Somebody over at the Enoch Pratt has a wickedly wonderful sense of humor: What better way to celebrate Valentine's Day than with a movie about two crazy all-American young people who fall into a good, old-fashioned love affair over their mutual infatuation with each other and . . . firearms? Yes, director Joseph H. Lewis' 1950 noir Gun Crazy is a streamlined (86 minutes) foray into literalizing prudish America's most obvious taboo displacements: shooting for sex. It pits its two star-crossed lovers on a collision course where they can't deal with being together unless they're holding six-shooters in their hands. Because, you know, guns--as Bill Hicks used to quip--I'm getting a chubby just thinking about them.
Bart Tare (John Dall) is a pretty typical average American boy living in small town Cashville, Calif. His sister Ruby (Anabel Shaw) is in charge of raising him now that their parents aren't around, and for some reason the sensitive young man likes to shoot--not to kill, mind you. A traumatic episode involving a BB gun and a baby chick when he was younger swore him off killing. He just feels better about himself when he's shooting. But when he gets in trouble for having a firearm at school and he breaks into a hardware store to replace his confiscated security weapon, he's sent off to reform school and a stint in the army.
He comes home all grown up, just as withdrawn as he ever was, but perks up when his buddies Dave (Nedrick Young), now the town newspaper man, and Clyde (Harry Lewis), now a police deputy, take him to a traveling carnival where Annie Laurie Starr (Peggy Cummins) is the star attraction. She's the sideshow's sharp-shooter, who comes out and eyes Bart the way a hungry snake looks at a mouse. She's as much a dead-eye aim as Bart and, for once, actual sparks fly in a 1950s romance as Bart and Laurie practically paw each other--only with bullets instead of verbal zingers.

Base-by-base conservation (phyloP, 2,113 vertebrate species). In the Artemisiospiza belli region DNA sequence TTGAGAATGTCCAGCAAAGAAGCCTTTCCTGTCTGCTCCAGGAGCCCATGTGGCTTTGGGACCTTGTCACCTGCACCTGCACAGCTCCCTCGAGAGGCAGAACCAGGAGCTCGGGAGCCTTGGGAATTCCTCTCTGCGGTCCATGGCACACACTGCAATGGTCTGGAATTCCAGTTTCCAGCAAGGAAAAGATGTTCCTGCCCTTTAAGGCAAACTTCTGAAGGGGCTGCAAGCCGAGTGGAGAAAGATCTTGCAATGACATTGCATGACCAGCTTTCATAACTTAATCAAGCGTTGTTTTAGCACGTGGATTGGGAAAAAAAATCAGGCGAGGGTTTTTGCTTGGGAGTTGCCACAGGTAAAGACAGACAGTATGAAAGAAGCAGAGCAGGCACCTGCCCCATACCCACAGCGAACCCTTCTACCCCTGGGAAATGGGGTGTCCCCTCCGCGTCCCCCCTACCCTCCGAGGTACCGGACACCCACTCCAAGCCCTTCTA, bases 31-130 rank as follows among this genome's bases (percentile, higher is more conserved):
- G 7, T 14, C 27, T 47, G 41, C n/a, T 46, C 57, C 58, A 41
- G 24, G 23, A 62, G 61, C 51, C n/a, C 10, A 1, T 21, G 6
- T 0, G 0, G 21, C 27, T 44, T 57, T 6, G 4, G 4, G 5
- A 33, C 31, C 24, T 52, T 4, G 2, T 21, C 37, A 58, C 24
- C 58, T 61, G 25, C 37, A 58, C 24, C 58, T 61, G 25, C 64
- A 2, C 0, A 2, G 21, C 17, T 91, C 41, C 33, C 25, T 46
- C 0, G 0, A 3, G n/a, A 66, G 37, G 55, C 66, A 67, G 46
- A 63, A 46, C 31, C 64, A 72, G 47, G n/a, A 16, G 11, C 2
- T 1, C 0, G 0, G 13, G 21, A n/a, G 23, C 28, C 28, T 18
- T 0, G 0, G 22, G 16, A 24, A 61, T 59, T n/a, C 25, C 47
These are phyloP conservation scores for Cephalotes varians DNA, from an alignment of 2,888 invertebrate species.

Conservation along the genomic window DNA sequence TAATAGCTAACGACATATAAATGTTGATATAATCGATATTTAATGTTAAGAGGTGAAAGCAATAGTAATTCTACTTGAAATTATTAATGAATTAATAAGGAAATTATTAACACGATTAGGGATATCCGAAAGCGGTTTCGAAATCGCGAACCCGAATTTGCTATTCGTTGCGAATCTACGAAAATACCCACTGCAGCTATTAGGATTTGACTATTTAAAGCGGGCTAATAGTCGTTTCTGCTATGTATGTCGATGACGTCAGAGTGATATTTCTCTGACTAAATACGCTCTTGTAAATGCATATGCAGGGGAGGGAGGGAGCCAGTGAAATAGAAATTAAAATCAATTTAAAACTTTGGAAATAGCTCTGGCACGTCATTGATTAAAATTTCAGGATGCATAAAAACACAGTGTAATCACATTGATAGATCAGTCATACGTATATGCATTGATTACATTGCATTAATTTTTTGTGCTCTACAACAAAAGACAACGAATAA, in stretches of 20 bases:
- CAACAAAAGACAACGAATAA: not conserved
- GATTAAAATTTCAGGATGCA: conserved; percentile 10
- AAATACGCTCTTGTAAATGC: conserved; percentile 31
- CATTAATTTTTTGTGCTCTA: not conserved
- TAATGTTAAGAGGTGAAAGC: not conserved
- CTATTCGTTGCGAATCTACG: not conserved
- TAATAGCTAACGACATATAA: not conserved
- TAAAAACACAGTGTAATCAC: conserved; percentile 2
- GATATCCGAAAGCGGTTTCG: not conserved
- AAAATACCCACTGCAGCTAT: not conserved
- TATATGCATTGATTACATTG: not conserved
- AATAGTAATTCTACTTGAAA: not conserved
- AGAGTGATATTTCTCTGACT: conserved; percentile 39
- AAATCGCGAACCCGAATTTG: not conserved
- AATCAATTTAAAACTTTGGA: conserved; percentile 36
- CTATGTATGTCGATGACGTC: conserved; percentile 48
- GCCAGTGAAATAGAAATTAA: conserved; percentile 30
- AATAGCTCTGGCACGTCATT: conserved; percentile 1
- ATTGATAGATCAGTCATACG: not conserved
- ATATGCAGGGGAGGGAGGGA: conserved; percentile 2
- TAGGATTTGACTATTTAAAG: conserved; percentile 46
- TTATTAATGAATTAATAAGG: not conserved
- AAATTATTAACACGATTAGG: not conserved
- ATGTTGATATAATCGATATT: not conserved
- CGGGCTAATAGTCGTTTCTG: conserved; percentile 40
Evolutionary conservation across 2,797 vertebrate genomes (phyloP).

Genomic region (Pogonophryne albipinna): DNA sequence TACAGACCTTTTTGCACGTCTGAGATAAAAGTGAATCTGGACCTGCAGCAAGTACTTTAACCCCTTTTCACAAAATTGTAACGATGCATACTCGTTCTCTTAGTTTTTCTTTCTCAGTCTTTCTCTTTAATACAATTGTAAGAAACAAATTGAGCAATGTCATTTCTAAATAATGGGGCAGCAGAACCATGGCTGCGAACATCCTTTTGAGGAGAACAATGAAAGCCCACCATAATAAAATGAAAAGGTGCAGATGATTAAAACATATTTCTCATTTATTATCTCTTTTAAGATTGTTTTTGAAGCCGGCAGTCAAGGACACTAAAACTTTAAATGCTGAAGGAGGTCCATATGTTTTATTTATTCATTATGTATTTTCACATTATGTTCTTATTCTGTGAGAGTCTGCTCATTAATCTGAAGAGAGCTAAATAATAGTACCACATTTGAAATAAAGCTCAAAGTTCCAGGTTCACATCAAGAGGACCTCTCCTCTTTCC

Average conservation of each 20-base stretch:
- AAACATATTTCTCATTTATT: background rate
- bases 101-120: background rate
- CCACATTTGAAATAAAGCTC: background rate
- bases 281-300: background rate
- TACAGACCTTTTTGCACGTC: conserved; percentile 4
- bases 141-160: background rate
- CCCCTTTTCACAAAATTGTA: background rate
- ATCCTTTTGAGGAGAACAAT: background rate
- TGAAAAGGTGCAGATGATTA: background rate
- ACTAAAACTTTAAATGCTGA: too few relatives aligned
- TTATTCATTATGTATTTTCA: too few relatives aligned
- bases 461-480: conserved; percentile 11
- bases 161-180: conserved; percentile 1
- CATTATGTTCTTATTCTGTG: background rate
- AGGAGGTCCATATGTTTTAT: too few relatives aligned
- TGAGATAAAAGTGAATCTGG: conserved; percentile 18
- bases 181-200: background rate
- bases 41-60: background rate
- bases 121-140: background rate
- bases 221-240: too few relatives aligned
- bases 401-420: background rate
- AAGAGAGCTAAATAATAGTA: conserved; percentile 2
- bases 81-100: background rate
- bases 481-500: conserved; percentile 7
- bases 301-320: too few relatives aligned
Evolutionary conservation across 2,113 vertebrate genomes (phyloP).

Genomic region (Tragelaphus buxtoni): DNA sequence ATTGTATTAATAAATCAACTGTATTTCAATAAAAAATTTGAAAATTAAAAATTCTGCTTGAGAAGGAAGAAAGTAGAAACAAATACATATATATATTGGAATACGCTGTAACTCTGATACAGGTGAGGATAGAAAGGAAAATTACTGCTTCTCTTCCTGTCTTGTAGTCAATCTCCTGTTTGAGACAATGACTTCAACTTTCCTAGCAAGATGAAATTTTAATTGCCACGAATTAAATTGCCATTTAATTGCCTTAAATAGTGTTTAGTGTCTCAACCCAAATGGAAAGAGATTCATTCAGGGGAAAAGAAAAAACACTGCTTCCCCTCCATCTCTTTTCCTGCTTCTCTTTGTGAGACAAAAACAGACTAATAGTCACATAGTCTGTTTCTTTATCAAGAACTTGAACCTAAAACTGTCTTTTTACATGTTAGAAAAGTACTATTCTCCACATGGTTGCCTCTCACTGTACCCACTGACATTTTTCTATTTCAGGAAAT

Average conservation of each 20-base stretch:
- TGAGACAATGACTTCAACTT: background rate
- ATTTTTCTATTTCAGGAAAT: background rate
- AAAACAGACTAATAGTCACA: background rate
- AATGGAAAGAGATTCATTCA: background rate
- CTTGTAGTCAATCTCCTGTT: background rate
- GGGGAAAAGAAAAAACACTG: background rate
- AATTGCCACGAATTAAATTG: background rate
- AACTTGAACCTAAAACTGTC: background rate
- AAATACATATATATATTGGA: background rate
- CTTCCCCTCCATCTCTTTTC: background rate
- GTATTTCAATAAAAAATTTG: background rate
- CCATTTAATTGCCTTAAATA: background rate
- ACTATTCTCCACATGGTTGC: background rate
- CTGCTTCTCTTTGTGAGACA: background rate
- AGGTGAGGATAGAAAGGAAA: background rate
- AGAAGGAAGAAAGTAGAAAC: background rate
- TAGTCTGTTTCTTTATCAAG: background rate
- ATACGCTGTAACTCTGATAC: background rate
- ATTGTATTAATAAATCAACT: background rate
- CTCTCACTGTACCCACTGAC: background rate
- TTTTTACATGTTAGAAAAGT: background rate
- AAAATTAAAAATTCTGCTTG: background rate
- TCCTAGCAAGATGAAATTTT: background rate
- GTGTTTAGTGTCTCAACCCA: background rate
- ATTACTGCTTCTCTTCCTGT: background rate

Noir conventions tell you where this is going--she's the femme who likes action, and together they start a Bonnie and Clyde life on the constant lam--but those familiar setups don't tell you just how over the top the movie goes. Screenwriters MacKinlay Kantor's and Dalton Trumbo's script is so blunt-object solid it could crack a skull, and Cummins and Dall chew through their firecracker dialogue and nigh nonstop stickups with a libidinous zeal. Bonus style points go to cinematographer Russell Harlan, who single-take shoots an entire bank job from a camera mounted in the backseat of Bart and Laurie's getaway car. It ends the only way it can but, oh, how it gets there. Women, can't live with 'em, can't shoot 'em--especially when they shoot back.